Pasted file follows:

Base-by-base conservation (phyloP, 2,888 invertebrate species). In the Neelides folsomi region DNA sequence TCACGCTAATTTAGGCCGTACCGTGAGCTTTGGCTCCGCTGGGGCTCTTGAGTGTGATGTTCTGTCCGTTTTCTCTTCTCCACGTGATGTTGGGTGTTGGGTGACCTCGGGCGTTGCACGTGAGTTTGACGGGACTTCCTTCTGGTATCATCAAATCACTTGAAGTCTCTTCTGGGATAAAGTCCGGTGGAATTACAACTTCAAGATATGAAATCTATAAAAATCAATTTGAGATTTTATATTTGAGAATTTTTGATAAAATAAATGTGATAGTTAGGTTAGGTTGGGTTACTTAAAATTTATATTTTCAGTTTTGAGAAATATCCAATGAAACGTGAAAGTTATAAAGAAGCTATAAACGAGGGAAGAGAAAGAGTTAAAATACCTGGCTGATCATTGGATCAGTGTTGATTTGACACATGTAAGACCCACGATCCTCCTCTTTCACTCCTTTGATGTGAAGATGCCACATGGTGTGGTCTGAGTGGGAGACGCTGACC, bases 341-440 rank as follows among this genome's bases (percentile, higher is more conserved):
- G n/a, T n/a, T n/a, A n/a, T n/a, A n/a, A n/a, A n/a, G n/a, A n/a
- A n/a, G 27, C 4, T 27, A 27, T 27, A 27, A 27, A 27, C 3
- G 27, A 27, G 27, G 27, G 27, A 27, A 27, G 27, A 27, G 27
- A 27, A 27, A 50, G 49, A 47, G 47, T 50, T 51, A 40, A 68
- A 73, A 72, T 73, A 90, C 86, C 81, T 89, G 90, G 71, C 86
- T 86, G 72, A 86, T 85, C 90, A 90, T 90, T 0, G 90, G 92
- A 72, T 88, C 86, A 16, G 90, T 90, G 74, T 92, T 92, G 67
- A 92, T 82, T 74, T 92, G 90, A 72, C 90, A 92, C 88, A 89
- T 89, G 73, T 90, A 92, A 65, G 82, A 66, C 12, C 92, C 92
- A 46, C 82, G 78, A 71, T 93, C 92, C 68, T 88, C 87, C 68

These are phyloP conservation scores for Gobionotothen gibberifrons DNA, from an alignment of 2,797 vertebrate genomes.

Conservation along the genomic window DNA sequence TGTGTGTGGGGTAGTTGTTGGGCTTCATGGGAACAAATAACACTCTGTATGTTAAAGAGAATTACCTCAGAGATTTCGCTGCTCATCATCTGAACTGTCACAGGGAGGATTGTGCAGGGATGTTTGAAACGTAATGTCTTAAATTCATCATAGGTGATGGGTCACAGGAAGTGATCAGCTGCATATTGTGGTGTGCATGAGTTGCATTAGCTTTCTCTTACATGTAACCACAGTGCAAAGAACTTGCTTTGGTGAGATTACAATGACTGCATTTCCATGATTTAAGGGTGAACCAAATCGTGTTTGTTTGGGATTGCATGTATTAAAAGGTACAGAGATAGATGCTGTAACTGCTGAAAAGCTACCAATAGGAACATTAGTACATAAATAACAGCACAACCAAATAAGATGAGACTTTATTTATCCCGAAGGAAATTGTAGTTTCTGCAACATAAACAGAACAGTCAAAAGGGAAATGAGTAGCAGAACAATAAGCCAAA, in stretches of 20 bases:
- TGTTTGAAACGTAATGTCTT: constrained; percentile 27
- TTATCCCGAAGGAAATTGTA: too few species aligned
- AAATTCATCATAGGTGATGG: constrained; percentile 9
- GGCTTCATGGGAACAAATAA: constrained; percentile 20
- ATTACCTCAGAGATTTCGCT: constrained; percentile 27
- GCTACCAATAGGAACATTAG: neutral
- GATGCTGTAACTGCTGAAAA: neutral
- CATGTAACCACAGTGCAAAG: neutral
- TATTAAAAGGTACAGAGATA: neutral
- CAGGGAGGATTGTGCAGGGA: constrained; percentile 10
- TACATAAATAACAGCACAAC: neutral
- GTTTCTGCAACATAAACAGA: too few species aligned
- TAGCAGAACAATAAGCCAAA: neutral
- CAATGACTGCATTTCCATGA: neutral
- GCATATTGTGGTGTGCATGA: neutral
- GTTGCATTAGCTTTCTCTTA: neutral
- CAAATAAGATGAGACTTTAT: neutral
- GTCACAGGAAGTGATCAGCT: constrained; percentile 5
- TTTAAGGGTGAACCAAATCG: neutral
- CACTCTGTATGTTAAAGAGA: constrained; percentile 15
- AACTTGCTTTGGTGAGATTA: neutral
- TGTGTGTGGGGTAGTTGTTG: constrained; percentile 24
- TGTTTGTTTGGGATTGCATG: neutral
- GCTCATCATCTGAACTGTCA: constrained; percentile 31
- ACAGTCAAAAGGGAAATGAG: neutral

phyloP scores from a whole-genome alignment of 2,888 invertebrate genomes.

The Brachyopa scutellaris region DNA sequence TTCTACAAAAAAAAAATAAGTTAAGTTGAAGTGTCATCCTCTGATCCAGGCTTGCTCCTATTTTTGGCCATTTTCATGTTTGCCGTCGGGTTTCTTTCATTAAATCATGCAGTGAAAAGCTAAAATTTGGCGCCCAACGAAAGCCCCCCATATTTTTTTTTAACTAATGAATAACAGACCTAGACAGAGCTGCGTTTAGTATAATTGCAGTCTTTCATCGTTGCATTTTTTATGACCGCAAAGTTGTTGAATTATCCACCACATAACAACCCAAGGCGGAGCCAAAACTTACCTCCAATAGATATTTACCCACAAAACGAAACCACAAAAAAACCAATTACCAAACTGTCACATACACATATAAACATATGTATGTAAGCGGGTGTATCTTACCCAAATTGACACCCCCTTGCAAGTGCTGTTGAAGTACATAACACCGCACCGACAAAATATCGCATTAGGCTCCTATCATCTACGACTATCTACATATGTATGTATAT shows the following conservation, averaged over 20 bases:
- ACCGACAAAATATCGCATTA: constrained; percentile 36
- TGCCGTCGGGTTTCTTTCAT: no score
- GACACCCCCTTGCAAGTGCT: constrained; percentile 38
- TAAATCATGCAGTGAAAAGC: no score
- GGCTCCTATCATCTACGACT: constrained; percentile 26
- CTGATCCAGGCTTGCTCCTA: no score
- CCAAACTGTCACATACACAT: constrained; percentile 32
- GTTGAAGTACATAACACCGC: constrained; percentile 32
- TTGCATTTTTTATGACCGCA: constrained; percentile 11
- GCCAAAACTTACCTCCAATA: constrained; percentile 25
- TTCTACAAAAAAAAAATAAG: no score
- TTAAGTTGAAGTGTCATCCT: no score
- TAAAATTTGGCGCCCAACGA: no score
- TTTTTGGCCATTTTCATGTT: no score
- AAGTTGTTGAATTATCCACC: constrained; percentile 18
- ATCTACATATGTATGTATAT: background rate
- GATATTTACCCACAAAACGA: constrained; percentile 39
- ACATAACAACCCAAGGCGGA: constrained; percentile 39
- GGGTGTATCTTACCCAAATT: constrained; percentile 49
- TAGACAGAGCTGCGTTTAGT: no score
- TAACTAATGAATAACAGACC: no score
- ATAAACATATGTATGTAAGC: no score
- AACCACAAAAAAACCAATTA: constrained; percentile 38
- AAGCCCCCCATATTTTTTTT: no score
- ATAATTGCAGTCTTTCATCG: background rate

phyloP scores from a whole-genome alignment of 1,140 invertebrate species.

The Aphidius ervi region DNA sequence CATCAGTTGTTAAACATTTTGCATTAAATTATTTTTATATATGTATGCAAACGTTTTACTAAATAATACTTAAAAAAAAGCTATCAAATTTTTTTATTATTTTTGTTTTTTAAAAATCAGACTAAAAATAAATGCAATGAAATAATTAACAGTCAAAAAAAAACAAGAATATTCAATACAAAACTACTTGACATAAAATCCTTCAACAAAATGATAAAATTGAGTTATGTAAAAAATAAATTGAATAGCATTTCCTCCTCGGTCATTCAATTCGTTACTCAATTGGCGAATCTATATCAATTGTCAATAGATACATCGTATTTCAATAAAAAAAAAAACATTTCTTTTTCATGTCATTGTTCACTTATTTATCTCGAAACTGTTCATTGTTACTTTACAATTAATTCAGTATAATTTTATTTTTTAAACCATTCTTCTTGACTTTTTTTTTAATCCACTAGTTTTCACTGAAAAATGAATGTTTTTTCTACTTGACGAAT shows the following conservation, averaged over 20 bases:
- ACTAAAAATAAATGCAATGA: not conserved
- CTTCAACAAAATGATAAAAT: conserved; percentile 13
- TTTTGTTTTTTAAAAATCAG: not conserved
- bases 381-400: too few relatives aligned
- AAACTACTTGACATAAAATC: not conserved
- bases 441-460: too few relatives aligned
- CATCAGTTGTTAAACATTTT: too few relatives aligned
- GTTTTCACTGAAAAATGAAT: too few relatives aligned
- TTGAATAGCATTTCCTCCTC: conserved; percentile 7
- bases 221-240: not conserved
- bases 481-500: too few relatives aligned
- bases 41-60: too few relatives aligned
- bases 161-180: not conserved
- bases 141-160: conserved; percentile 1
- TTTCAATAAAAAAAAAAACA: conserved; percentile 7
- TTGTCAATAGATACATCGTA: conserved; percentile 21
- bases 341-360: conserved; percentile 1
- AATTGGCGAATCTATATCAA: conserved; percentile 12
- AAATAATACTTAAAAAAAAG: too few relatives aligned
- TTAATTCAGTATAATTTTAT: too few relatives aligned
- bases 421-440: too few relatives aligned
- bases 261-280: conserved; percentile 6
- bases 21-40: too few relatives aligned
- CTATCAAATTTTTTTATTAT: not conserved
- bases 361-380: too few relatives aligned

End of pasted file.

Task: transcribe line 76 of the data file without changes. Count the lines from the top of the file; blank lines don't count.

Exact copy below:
- TTGAATAGCATTTCCTCCTC: conserved; percentile 7